Josh Groban returned to the Consol Energy Center Saturday night, touring his “All That Echoes” release with a new stage, performing in the round, aimed at providing more intimacy to the concert-goer. However, he ultimately delivered a show so musically over-produced (with lots and lots of echoes) it came across as soulless and predictable.
Let's get this straight: Josh Groban sang beautifully. He has a magnificent voice. It has matured and grown into a rich, beautiful instrument. The man sings a grueling tour and, from all accounts, manages to keep at a vocal peak that is just astounding. No tricks there. No live autotune. Just good, old-fashioned hard work and technique. Perfect.
So, it is beyond wonder why the artificial wall of sound behind him has grown to epic proportions. Maybe the powers-that-be behind Mr. Groban were trying to reinforce the “Echoes” theme of the CD. Maybe it is the thing to do. Maybe it was an off-night. But, every musical crescendo shook as if God himself were going to make an appearance on the high notes.
The band was large. Drummers, percussion, keyboards, strings and on and on. But you could not hear any real music. Every sound produced by these talented musicians was run through electronic processors; it all just sounded like a big synthesizer program, lacking clarity and definition. I’m afraid it was all perfectly orchestrated to reach that effect.
What a shame.
Lest a few quiet moments when the acoustic guitar or a wailing trumpet stood solo, it all just became hopelessly lost as the night wore on. Songs that should had been quiet, pulling the listener in to the poignant lyrics (including "The Moon is a Harsh Mistress" by Jimmy Webb and even the smash hit "The Prayer" sung with opening performer Judith Hill) all just became one symphony of large, synthesized crescendos and belting lyrics.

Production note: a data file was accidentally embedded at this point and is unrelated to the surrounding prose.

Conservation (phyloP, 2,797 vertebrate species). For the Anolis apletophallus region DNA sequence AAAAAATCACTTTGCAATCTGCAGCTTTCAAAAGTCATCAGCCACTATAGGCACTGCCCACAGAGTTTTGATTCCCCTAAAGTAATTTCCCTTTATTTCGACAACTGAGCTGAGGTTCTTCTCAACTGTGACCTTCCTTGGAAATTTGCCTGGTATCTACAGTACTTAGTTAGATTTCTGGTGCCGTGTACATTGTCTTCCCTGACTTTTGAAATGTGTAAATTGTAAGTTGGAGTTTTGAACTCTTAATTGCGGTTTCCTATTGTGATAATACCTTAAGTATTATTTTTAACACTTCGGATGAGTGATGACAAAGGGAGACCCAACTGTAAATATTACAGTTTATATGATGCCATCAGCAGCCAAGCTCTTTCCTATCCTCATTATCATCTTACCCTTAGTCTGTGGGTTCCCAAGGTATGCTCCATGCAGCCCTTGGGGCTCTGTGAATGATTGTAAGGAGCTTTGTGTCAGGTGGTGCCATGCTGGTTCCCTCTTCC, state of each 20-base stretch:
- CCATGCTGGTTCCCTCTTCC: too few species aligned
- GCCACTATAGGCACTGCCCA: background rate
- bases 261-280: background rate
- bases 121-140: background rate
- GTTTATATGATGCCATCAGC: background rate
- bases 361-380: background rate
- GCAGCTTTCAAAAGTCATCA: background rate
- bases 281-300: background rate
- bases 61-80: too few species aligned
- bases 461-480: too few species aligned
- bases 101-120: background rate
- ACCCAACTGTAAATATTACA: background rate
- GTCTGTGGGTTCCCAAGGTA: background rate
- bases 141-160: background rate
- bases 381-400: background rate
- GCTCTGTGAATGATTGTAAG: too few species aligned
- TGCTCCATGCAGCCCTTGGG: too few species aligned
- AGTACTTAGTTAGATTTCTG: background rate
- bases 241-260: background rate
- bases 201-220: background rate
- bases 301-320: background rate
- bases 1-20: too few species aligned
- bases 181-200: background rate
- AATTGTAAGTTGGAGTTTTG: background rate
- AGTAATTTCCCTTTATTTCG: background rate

Mr. Groban is a classically-trained singer and delivers songs in his repertoire "Alla Luce del Sole," "Sincera" and "Un Alma Mas" with all gravitas they require. Just because he is capable of singing high and above all that production doesn't mean that he should be made to. Would it really harm the show to have a couple of these songs sung with just a piano and Mr. Groban? He did it on the 2011 tour, creating some richly memorable moments.
The biggest faux pas of night came at the end when the East Coast Inspiration Singers came on stage to sing “I Believe.” (It was hard to believe that 16 singers were kept in the wings all night.) Brought to the stage with accolades from Mr. Groban, you could not hear a single thing they sang.
One thing that could be heard, however, was Mr. Groban's charming tale of good will and philanthropy: He spoke of his fan base and how his foundation began with fans selling his autographs to raise money that has been used to benefit musical nonprofit groups, including the Children's Choir of Pittsburgh, the members of which were his guests at the concert.
Devoted fans flock to Josh Groban concerts for one thing, to hear him sing. Maybe next time, he will leave the synthesized processors and effects to the overnight pop-singing sensations who need them. Great singers like Josh Groban can hold a concert hall rapt with just his voice and a grand piano.
Rosa Colucci can be reached at rcolucci@post-gazette. com or 412-263-1661. Twitter@PGRosa_Colucci.